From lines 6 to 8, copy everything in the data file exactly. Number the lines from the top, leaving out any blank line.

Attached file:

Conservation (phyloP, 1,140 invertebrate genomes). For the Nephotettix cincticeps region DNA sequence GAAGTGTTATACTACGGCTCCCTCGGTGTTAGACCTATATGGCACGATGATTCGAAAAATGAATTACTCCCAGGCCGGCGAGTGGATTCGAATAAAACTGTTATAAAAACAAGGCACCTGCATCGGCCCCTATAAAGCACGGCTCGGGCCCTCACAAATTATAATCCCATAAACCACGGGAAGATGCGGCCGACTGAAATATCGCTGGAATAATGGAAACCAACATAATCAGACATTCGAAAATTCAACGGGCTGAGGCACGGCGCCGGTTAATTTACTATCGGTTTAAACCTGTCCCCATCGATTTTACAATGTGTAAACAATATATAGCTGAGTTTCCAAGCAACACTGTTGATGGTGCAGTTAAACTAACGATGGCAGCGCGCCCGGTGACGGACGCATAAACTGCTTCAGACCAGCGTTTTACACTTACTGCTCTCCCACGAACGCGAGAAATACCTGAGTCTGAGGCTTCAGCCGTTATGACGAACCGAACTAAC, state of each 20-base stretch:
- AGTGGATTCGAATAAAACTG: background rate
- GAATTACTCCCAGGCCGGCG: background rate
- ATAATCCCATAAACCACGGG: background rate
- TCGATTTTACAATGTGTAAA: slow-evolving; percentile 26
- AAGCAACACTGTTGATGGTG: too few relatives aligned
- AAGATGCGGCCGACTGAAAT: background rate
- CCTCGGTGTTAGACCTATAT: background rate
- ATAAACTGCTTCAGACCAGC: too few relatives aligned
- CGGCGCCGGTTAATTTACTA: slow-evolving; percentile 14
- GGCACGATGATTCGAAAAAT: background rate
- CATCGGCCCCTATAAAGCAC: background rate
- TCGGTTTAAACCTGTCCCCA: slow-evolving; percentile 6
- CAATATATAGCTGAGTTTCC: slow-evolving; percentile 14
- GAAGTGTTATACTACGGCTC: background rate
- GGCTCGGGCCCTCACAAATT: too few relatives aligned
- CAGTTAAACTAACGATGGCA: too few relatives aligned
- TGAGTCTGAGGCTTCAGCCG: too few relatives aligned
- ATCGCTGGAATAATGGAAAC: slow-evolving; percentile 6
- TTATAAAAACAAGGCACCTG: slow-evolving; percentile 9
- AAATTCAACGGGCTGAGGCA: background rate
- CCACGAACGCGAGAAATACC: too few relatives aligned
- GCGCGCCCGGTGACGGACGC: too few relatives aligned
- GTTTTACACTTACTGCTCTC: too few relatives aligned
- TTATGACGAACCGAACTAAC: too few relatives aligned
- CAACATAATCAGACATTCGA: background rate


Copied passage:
- AAGCAACACTGTTGATGGTG: too few relatives aligned
- AAGATGCGGCCGACTGAAAT: background rate
- CCTCGGTGTTAGACCTATAT: background rate